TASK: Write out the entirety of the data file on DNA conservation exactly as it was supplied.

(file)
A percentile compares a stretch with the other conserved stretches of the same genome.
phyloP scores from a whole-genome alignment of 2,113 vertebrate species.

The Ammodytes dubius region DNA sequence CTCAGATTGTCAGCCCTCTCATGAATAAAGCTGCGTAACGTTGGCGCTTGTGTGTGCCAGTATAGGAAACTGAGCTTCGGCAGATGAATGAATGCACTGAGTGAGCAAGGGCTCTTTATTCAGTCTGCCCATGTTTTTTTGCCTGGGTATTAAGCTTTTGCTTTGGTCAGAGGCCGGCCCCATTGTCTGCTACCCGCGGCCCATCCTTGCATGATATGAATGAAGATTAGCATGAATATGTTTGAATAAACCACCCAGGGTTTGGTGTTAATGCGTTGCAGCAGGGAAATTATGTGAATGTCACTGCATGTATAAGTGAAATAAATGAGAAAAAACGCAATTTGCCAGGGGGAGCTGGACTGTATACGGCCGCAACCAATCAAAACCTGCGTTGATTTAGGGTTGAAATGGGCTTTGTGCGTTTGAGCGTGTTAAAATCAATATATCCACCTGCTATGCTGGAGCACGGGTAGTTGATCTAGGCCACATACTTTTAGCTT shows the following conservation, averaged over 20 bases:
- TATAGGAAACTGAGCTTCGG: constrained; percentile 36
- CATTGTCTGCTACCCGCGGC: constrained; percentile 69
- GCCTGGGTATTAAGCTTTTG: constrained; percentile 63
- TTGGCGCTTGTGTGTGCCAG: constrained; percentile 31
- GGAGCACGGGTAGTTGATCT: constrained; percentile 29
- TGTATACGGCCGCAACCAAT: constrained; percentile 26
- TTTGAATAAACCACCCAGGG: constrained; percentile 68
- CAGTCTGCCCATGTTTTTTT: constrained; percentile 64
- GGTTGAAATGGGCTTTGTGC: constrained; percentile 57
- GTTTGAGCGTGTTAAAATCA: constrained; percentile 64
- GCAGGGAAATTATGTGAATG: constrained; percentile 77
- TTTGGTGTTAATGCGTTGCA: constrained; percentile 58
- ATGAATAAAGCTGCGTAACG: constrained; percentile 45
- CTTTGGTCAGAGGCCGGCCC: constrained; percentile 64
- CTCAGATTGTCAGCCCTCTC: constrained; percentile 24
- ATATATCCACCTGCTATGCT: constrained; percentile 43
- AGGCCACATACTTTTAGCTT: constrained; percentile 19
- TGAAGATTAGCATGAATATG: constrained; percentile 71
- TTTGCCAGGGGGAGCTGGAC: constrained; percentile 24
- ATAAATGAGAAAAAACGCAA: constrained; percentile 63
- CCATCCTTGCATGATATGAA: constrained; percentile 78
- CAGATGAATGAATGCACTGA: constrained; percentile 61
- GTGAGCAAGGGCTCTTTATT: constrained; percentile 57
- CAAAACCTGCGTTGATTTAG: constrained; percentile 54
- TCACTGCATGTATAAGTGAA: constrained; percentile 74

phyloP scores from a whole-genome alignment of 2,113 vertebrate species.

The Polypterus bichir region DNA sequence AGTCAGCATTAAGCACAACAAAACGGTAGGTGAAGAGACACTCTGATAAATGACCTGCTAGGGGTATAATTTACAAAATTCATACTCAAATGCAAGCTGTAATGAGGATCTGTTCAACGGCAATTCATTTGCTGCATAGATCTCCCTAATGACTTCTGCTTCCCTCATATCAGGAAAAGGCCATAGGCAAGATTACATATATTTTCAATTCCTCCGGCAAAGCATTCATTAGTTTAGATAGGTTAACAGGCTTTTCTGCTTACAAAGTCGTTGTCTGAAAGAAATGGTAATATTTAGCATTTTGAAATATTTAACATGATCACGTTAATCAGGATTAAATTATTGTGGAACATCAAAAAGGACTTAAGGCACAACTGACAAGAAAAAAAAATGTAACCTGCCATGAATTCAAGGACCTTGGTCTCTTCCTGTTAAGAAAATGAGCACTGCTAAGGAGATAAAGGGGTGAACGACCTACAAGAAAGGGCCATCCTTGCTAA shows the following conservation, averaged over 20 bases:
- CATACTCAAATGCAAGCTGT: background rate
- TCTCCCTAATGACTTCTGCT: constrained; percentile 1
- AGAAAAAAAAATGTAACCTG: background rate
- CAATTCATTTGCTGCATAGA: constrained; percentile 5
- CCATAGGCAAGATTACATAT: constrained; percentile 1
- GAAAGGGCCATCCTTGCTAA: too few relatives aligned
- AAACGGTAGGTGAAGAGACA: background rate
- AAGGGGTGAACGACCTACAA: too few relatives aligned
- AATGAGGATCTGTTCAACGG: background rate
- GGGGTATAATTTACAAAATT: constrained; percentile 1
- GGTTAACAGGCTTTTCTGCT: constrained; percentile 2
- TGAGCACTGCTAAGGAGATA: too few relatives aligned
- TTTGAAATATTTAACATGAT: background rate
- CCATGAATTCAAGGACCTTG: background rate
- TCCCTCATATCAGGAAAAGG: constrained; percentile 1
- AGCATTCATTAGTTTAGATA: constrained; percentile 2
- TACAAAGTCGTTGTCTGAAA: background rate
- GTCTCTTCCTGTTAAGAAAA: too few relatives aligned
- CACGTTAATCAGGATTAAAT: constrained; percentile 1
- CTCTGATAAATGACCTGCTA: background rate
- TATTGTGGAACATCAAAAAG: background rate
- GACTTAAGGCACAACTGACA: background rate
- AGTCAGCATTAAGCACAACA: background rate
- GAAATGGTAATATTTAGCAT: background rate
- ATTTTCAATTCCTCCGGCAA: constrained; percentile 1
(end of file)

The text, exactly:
A percentile compares a stretch with the other conserved stretches of the same genome.
phyloP scores from a whole-genome alignment of 2,113 vertebrate species.

The Ammodytes dubius region DNA sequence CTCAGATTGTCAGCCCTCTCATGAATAAAGCTGCGTAACGTTGGCGCTTGTGTGTGCCAGTATAGGAAACTGAGCTTCGGCAGATGAATGAATGCACTGAGTGAGCAAGGGCTCTTTATTCAGTCTGCCCATGTTTTTTTGCCTGGGTATTAAGCTTTTGCTTTGGTCAGAGGCCGGCCCCATTGTCTGCTACCCGCGGCCCATCCTTGCATGATATGAATGAAGATTAGCATGAATATGTTTGAATAAACCACCCAGGGTTTGGTGTTAATGCGTTGCAGCAGGGAAATTATGTGAATGTCACTGCATGTATAAGTGAAATAAATGAGAAAAAACGCAATTTGCCAGGGGGAGCTGGACTGTATACGGCCGCAACCAATCAAAACCTGCGTTGATTTAGGGTTGAAATGGGCTTTGTGCGTTTGAGCGTGTTAAAATCAATATATCCACCTGCTATGCTGGAGCACGGGTAGTTGATCTAGGCCACATACTTTTAGCTT shows the following conservation, averaged over 20 bases:
- TATAGGAAACTGAGCTTCGG: constrained; percentile 36
- CATTGTCTGCTACCCGCGGC: constrained; percentile 69
- GCCTGGGTATTAAGCTTTTG: constrained; percentile 63
- TTGGCGCTTGTGTGTGCCAG: constrained; percentile 31
- GGAGCACGGGTAGTTGATCT: constrained; percentile 29
- TGTATACGGCCGCAACCAAT: constrained; percentile 26
- TTTGAATAAACCACCCAGGG: constrained; percentile 68
- CAGTCTGCCCATGTTTTTTT: constrained; percentile 64
- GGTTGAAATGGGCTTTGTGC: constrained; percentile 57
- GTTTGAGCGTGTTAAAATCA: constrained; percentile 64
- GCAGGGAAATTATGTGAATG: constrained; percentile 77
- TTTGGTGTTAATGCGTTGCA: constrained; percentile 58
- ATGAATAAAGCTGCGTAACG: constrained; percentile 45
- CTTTGGTCAGAGGCCGGCCC: constrained; percentile 64
- CTCAGATTGTCAGCCCTCTC: constrained; percentile 24
- ATATATCCACCTGCTATGCT: constrained; percentile 43
- AGGCCACATACTTTTAGCTT: constrained; percentile 19
- TGAAGATTAGCATGAATATG: constrained; percentile 71
- TTTGCCAGGGGGAGCTGGAC: constrained; percentile 24
- ATAAATGAGAAAAAACGCAA: constrained; percentile 63
- CCATCCTTGCATGATATGAA: constrained; percentile 78
- CAGATGAATGAATGCACTGA: constrained; percentile 61
- GTGAGCAAGGGCTCTTTATT: constrained; percentile 57
- CAAAACCTGCGTTGATTTAG: constrained; percentile 54
- TCACTGCATGTATAAGTGAA: constrained; percentile 74

phyloP scores from a whole-genome alignment of 2,113 vertebrate species.

The Polypterus bichir region DNA sequence AGTCAGCATTAAGCACAACAAAACGGTAGGTGAAGAGACACTCTGATAAATGACCTGCTAGGGGTATAATTTACAAAATTCATACTCAAATGCAAGCTGTAATGAGGATCTGTTCAACGGCAATTCATTTGCTGCATAGATCTCCCTAATGACTTCTGCTTCCCTCATATCAGGAAAAGGCCATAGGCAAGATTACATATATTTTCAATTCCTCCGGCAAAGCATTCATTAGTTTAGATAGGTTAACAGGCTTTTCTGCTTACAAAGTCGTTGTCTGAAAGAAATGGTAATATTTAGCATTTTGAAATATTTAACATGATCACGTTAATCAGGATTAAATTATTGTGGAACATCAAAAAGGACTTAAGGCACAACTGACAAGAAAAAAAAATGTAACCTGCCATGAATTCAAGGACCTTGGTCTCTTCCTGTTAAGAAAATGAGCACTGCTAAGGAGATAAAGGGGTGAACGACCTACAAGAAAGGGCCATCCTTGCTAA shows the following conservation, averaged over 20 bases:
- CATACTCAAATGCAAGCTGT: background rate
- TCTCCCTAATGACTTCTGCT: constrained; percentile 1
- AGAAAAAAAAATGTAACCTG: background rate
- CAATTCATTTGCTGCATAGA: constrained; percentile 5
- CCATAGGCAAGATTACATAT: constrained; percentile 1
- GAAAGGGCCATCCTTGCTAA: too few relatives aligned
- AAACGGTAGGTGAAGAGACA: background rate
- AAGGGGTGAACGACCTACAA: too few relatives aligned
- AATGAGGATCTGTTCAACGG: background rate
- GGGGTATAATTTACAAAATT: constrained; percentile 1
- GGTTAACAGGCTTTTCTGCT: constrained; percentile 2
- TGAGCACTGCTAAGGAGATA: too few relatives aligned
- TTTGAAATATTTAACATGAT: background rate
- CCATGAATTCAAGGACCTTG: background rate
- TCCCTCATATCAGGAAAAGG: constrained; percentile 1
- AGCATTCATTAGTTTAGATA: constrained; percentile 2
- TACAAAGTCGTTGTCTGAAA: background rate
- GTCTCTTCCTGTTAAGAAAA: too few relatives aligned
- CACGTTAATCAGGATTAAAT: constrained; percentile 1
- CTCTGATAAATGACCTGCTA: background rate
- TATTGTGGAACATCAAAAAG: background rate
- GACTTAAGGCACAACTGACA: background rate
- AGTCAGCATTAAGCACAACA: background rate
- GAAATGGTAATATTTAGCAT: background rate
- ATTTTCAATTCCTCCGGCAA: constrained; percentile 1